This question is an exact duplicate of:

Please Forgive me for any mistake in the proposal of the problem in advance. Please feel free to edit it.


Find the roots of the following cubic equation $x^3-3x^2+3=0$.

My Approach

After removing the second degree of $x$ we get $y^3+1-3y=0$ where $y=x-1$.


Taking $y=u+v$ and then cubing both sides I got $y^3-(u^3+v^3)-3uvy=0$. Now after equating the coefficients I got $u^3+v^3=-1 , u^3v^3=1$.

After This I formed the quadratic equation

The quadratic equation formed is $t^2+t+1=0$. The roots are $\dfrac{-1+i\sqrt3}{2}$ and $\dfrac{-1-i\sqrt3}{2}$.

After this I take

$r\cos\theta=\dfrac{-1}{2}$ and $r\sin\theta=\dfrac{\sqrt3}{2}$ I got $\theta=60^\circ$.

However I don't know how to approach further.Please tell me if I am on the right track or not.

Note:-I use Cardano's Method.

Any help is welcome.

Note:-This Question is different from the duplicate as this problem states the problem after we form the quadratic equation and try to get the cube roots of a complex number.


marked as duplicate by Dietrich Burde, Moishe Kohan, Michael Seifert, Community Jan 27 '18 at 14:42

This question was marked as an exact duplicate of an existing question.

  • $\begingroup$ I seem to be mising something. You set y=u+v and then derive an expression after cubing. I don't see how you got it. $\endgroup$ – herb steinberg Jan 26 '18 at 17:03
  • $\begingroup$ @herbsteinberg $y^3 = (u+v)^3 = u^3 + v^3 + 3u^2v+3v^2u = u^3 + v^3 + 3uv(u+v) = u^3 + v^3 + 3uvy$ $\endgroup$ – BallBoy Jan 26 '18 at 18:08

Let $x=2\cos\alpha+1$.

Thus, $$8\cos^3\alpha+12\cos^2\alpha+6\cos\alpha+1-12\cos^2\alpha-12\cos\alpha-3+3=0$$ or $$4\cos^3\alpha-3\cos\alpha=-\frac{1}{2}$$ or $$3\alpha=\pm120^{\circ}+360^{\circ}k,$$ where $k\in\mathbb Z$ or $$\alpha=\pm40^{\circ}+120^{\circ}k,$$ which gives the answer: $$\{2\cos40^{\circ}+1,2\cos80^{\circ}+1,2\cos160^{\circ}+1\}.$$

  • $\begingroup$ Sir I have found a solution using De-Moiveres Law.How to apply them into it? $\endgroup$ – MathsWiz Jan 27 '18 at 14:45
  • $\begingroup$ I like my proof. By the the De-Moiveres we need to get the same result. $\endgroup$ – Michael Rozenberg Jan 27 '18 at 15:43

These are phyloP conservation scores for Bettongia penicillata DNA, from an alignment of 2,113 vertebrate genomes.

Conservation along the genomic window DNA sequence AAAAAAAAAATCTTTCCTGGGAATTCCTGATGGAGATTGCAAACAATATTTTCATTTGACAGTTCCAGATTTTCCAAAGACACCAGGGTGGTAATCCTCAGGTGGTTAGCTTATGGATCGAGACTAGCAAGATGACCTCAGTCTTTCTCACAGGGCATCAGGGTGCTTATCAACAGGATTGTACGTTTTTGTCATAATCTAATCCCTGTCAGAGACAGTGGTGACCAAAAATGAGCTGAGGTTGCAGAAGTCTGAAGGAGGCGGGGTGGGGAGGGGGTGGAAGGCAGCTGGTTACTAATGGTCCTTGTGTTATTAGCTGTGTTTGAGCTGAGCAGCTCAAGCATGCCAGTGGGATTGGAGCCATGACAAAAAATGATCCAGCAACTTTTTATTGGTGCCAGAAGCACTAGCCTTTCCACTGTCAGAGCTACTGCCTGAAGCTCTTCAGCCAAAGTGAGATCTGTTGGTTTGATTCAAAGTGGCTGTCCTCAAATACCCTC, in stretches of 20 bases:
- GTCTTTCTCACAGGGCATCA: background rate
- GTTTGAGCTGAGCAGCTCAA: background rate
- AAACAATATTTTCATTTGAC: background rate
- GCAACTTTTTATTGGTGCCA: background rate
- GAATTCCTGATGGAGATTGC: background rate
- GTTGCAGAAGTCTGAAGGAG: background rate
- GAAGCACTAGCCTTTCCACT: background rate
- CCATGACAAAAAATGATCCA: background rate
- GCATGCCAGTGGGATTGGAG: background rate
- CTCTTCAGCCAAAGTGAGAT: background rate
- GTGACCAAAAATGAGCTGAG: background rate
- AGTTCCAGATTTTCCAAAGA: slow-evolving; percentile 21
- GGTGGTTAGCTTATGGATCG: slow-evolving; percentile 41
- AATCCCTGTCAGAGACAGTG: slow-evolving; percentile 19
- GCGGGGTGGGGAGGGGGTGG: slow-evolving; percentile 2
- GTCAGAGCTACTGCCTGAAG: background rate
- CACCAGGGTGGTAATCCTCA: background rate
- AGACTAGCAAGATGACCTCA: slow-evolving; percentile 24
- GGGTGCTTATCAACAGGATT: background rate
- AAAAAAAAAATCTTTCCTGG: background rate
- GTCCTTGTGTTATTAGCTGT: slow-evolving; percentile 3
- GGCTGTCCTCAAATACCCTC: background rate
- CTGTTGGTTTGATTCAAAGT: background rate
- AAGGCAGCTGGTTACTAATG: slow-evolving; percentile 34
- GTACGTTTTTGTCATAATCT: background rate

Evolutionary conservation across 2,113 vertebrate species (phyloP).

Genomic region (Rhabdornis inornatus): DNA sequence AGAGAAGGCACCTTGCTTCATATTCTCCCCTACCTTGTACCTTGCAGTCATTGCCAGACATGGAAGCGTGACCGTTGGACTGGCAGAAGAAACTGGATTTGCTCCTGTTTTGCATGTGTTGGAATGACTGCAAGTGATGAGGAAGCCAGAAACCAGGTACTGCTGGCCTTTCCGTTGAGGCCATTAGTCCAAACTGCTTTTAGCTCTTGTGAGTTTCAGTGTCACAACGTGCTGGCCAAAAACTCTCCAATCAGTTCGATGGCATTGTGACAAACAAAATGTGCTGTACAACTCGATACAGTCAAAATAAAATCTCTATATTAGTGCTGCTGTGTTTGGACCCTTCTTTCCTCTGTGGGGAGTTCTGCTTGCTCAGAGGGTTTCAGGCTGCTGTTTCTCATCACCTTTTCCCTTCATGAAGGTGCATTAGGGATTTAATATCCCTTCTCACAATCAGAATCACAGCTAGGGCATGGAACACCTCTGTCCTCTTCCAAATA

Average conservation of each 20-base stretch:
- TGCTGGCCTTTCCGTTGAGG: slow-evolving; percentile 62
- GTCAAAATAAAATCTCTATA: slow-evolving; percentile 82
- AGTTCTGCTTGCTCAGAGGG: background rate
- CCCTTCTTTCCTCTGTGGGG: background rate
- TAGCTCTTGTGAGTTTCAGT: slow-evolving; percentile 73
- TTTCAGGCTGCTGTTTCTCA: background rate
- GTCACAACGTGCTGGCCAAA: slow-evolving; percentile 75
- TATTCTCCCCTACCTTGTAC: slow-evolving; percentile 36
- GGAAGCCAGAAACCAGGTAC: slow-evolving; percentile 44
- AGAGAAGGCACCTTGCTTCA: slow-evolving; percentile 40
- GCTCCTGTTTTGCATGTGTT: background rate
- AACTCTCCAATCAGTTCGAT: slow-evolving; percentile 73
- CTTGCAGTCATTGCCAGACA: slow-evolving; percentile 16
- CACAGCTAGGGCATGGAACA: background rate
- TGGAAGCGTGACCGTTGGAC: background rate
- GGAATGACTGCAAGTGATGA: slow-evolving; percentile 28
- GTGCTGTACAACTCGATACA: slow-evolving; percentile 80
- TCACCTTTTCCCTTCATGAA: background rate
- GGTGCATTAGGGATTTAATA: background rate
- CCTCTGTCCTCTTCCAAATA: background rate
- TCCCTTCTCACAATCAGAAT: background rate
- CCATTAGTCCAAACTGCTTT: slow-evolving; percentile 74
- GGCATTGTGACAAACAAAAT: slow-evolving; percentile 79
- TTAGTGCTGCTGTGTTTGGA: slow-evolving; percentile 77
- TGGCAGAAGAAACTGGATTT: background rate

You have found $t$. But what is $t$? If you look back at the way you derived the quadratic equation, $t = u^3$ (or $v^3$). So, to find $u$, you need to take the cube root of $t$.

To take the cube root of a complex number expressed in terms of $r$ and $\theta$, you take the regular cube root of $r$, and take $\frac{\theta}{3}$ plus multiples of $\frac{2\pi}{3}$ giving you three cube roots. This gives possible values of $u$ and $v$. Then you add them to get $y$.


Using Nickalls' "A new approach to solving the cubic: Cardan's solution revealed" :

$$x^3-3x^2+3 = 0$$

has its N-point at $x_N = \dfrac{-b}{3a} = 1$, so the substitution $x = z + x_N = z+1$ can be used to depress the cubic, resulting in:

$$ z^3 - 3z + 1 = az^3 - 3a\delta^2z + y_N = 0$$

From this we see Nickalls' parameters $y_N = 1$ and $\delta^2 = 1$.

Thus Nickalls' parameter $h = 2a\delta^3 = 2$.

Since $y_N^2 < h^2$, you have the case of three, distinct, real roots. To avoid having to find the cube root of complex numbers, the method for this case uses a trigonometric substitution (as @Michael_Rozenberg shows in his answer).

Proceeding with the formulae Nickalls has derived:

$$\cos 3\theta = \dfrac{-y_N}{h} = -\dfrac{1}{2}$$ we have $$3\theta = \dfrac{2\pi}{3}$$ or $$\theta = \dfrac{2\pi}{9}$$

and the three roots of the original cubic polynomial are

$\alpha = x_N + 2\delta\cos(\theta) = 1 + 2\cos\left(\dfrac{2\pi}{9}\right)$

$\beta = x_N + 2\delta\cos\left(\theta + \dfrac{2\pi}{3}\right) = 1 + 2\cos\left(\dfrac{8\pi}{9}\right)$

$\gamma = x_N + 2\delta\cos\left(\theta + \dfrac{4\pi}{3}\right) = 1 + 2\cos\left(\dfrac{14\pi}{9}\right)$


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